April 14, 2013

Districts pinched by charter schools

Public school superintendents struggle to calculate and accommodate the cost of charter schools on their budgets.

By Noel K. Gallagher ngallagher@pressherald.com
Staff Writer

This story was updated at 11:15 a.m. 4/14 to corect Portland's school budget


The highest concentration of potential Baxter Academy students comes from towns in the following school districts. (A complete list is available at the Maine Charter School Commission website.)

Portland, 18

RSU 5 (Freeport, Pownal, Durham), 17

South Portland, 10

Westbrook, 10

RSU 21 (Kennebunk, Kennebunkport, Arundel), 9

RSU 61 (Bridgton, Casco, Naples, Sebago), 9

RSU 51 (Cumberland, North Yarmouth), 7

RSU 6 (Buxton, Hollis, Limington, Standish, and Frye Island), 7

RSU 14 (Windham, Raymond), 6

Gorham, 6

Source: Baxter Academy

PORTLAND - Now that Portland's first charter school is firming up its enrollment numbers, the most painful part of the equation for surrounding schools is also under way: Learning how many students are leaving for Baxter Academy for Technology and Science, and calculating the cost.

Baxter Academy expects to collect $1.4 million in per-pupil spending from surrounding districts if it reaches its enrollment goal of 160 students in 9th- and 10th-grade classes. That figure is expected to double to $2.9 million in two years as the charter school adds 11th- and 12th-grade classes.

Portland in particular has struggled to accommodate the cost of the local charter school in an $98 million budget that already includes unexpected increases from the recent curtailment and the state shifting some teacher retirement costs to local districts. The district, which will likely send the largest number of students to Baxter, has budgeted $500,000 for charter school costs.

"It is extremely difficult to budget for any unknown," said Superintendent Manny Caulk, calling the charter school costs a "hardship and unfair" to nearby school districts.

Under current law, state funding follows a student who goes to a charter school. But there may be a new funding plan in the works that spreads out the cost statewide, prompted by mounting concerns about the financial impact on local school districts.

Baxter board Vice President Allison Crean Davis said the school plans to announce new enrollment figures this week, based on commitment letters that were due Saturday.

Local school officials who penciled best-guess figures into their budgets say they need to nail down the exact charter school costs.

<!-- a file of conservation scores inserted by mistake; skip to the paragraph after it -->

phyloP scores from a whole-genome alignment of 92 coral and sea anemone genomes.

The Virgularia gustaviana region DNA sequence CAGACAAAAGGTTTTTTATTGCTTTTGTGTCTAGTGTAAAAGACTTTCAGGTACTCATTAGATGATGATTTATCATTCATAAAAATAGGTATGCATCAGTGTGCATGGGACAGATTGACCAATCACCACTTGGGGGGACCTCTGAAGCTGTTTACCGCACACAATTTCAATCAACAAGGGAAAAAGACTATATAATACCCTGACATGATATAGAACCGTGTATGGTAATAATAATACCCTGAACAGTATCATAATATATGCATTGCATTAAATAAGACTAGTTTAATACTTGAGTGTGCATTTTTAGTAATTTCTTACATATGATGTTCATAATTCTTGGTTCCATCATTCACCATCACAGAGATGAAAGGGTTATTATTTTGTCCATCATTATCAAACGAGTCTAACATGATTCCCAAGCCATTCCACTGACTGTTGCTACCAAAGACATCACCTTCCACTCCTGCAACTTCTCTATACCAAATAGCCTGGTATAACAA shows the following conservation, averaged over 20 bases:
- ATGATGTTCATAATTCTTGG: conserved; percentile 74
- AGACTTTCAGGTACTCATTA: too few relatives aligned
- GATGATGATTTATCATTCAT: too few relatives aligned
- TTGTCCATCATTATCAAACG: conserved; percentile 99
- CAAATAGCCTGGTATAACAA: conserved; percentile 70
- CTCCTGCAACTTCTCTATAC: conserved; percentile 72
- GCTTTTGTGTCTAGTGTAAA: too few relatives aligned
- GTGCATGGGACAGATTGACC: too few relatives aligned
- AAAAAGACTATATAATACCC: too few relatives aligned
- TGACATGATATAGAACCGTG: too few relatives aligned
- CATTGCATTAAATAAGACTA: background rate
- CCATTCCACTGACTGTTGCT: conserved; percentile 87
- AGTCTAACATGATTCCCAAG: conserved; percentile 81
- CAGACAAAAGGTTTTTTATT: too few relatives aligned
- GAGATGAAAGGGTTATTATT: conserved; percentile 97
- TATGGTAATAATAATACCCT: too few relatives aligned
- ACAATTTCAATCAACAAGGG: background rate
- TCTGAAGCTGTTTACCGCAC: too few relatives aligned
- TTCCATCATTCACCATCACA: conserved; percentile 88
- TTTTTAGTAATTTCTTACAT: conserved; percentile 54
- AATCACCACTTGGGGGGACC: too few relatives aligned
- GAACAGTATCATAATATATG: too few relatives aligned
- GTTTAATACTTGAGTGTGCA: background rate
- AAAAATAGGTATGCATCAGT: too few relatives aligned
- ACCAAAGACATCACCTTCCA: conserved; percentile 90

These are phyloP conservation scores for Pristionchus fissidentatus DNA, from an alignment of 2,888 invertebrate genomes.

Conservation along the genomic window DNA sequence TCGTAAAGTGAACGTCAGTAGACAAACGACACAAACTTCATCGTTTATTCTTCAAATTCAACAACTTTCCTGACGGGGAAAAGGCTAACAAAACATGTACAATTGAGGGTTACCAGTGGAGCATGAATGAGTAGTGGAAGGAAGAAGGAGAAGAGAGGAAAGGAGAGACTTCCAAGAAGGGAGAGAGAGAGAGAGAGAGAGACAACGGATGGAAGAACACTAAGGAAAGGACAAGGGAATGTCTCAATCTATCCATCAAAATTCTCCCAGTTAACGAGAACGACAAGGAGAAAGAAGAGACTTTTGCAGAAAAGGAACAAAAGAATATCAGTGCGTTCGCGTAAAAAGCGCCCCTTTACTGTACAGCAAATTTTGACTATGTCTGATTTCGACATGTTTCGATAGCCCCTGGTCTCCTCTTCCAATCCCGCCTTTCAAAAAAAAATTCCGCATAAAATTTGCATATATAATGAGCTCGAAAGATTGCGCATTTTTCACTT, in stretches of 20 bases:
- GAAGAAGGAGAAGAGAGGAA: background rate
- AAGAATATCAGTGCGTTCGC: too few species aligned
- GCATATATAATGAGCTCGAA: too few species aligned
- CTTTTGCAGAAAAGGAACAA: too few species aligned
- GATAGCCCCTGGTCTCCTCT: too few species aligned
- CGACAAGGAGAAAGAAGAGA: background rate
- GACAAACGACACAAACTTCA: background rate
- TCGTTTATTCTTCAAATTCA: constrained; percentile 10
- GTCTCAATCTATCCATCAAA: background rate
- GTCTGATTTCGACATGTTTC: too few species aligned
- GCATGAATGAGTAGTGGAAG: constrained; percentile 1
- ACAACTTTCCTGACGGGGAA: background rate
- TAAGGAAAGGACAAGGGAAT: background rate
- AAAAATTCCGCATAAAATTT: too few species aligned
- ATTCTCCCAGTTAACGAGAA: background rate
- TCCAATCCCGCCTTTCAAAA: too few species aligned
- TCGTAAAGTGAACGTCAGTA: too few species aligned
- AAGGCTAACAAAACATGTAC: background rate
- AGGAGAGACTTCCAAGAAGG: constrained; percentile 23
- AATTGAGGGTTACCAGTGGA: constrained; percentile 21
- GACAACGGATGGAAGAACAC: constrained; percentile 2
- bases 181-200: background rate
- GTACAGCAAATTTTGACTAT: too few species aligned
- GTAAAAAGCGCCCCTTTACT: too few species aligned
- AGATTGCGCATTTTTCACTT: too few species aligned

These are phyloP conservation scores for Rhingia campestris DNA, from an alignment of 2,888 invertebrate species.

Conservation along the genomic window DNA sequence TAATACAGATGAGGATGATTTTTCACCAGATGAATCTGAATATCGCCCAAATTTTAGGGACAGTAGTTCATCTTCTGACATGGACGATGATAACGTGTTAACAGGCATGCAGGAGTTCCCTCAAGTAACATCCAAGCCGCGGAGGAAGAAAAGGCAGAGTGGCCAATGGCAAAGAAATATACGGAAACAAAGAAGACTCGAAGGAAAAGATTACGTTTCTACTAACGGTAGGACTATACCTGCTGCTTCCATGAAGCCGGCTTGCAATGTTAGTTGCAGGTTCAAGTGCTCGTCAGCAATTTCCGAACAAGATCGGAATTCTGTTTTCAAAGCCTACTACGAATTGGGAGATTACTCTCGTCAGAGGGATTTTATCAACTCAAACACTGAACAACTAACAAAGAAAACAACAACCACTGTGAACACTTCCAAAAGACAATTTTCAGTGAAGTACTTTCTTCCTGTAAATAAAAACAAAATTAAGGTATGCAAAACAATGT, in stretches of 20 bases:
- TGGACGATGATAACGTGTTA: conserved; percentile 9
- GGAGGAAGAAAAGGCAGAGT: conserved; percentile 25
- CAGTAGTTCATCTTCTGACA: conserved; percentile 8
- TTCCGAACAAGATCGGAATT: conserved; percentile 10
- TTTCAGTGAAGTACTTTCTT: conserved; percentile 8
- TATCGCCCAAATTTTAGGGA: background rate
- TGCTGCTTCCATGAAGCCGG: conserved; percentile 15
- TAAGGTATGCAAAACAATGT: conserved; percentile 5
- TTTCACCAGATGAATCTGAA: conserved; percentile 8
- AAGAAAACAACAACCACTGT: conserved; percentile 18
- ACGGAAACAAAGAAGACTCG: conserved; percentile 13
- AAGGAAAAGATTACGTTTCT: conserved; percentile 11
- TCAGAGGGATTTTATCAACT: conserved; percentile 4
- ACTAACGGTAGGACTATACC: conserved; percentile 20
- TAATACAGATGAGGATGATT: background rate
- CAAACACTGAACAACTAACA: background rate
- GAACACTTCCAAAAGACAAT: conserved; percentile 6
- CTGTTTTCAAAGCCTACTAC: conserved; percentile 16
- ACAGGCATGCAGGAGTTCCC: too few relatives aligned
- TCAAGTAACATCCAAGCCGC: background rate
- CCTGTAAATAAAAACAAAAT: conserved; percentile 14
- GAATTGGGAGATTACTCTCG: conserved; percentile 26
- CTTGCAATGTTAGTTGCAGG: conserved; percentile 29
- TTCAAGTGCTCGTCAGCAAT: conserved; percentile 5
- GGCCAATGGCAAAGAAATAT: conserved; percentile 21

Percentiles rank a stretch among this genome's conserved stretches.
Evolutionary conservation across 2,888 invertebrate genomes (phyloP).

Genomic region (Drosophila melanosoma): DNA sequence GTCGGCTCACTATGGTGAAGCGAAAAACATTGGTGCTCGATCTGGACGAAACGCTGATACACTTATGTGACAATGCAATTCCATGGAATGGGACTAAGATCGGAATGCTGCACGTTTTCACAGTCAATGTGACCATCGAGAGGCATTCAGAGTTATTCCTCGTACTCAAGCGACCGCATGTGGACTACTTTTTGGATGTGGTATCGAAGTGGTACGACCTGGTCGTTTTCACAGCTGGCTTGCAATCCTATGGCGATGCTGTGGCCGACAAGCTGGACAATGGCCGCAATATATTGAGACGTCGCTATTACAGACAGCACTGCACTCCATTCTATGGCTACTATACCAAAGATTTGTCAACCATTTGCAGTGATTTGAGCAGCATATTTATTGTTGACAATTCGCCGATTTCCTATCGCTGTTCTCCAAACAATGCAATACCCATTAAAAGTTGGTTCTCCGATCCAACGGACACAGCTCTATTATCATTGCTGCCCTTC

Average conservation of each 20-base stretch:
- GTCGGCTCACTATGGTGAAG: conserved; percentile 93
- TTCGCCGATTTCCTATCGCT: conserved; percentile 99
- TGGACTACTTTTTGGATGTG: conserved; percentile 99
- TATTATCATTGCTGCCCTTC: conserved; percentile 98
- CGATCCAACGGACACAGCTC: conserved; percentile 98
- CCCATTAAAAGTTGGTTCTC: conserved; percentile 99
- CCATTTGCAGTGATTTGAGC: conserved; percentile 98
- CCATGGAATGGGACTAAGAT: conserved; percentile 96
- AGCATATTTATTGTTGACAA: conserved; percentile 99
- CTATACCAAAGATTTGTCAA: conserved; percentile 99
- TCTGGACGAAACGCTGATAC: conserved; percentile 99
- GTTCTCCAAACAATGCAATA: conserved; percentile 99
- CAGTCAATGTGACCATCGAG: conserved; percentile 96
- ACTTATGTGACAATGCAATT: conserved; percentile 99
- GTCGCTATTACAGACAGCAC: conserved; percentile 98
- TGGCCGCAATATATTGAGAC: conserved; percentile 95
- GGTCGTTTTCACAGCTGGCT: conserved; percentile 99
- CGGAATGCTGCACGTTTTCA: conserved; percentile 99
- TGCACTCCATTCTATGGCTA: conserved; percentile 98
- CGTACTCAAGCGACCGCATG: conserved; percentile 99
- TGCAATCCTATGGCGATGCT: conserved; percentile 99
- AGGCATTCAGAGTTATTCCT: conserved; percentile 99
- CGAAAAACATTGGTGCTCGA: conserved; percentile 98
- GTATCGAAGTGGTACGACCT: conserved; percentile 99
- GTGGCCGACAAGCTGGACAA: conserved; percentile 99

Generally speaking, the per-pupil funding starts at $8,750, although it goes up -- in some cases significantly -- if the student has special needs.

Based on letters of intent to enroll, Baxter says its 160 prospective students come from more than 45 towns. But for school systems the financial impact is more concentrated, since almost half of those students, 73 of them, come from just six surrounding districts: Portland (18); RSU 5 -- Freeport, Pownal, Durham (17); South Portland (10); Westbrook (10); RSU 21 -- Kennebunk, Kennebunkport, Arundel (9) and RSU 61 -- Bridgton, Casco, Naples, Sebago (9.)

RSU 5 Superintendent Shannon Welsh said the district set aside $110,000 in charter school costs in next year's $26 million school budget, but at 17 prospective Baxter students, the cost may be higher. With much of the budget tied up in fixed personnel and maintenance costs, the $110,000 represents a big chunk of what is a small amount of discretionary funds, she said.

"That's not the kind of money you can absorb without budgeting for it," Welsh said. "None of us have budgets with additional funds that could adjust for the impact of charter schools."

The poster child for the impact of charter schools is Regional School Unit 54 in Skowhegan, which is located between two charter schools. The district is expected to lose more than $400,000 in funding to charter schools this year and more than $600,000 next year, when 60 students from the district attend Cornville Regional Charter School and 10 students go to the Maine Academy of Natural Sciences, formerly known as Good Will-Hinckley.

"The loss of $1 million over this two-year period has been devastating to our local schools," RSU 54 Superintendent Brent Colbry told the Legislature's Education Committee recently. "These monies ... will come from the elimination of staff, programs, supplies, extracurricular activities, books, technology for the remaining 2,600-plus students in our district."

(Continued on page 2)

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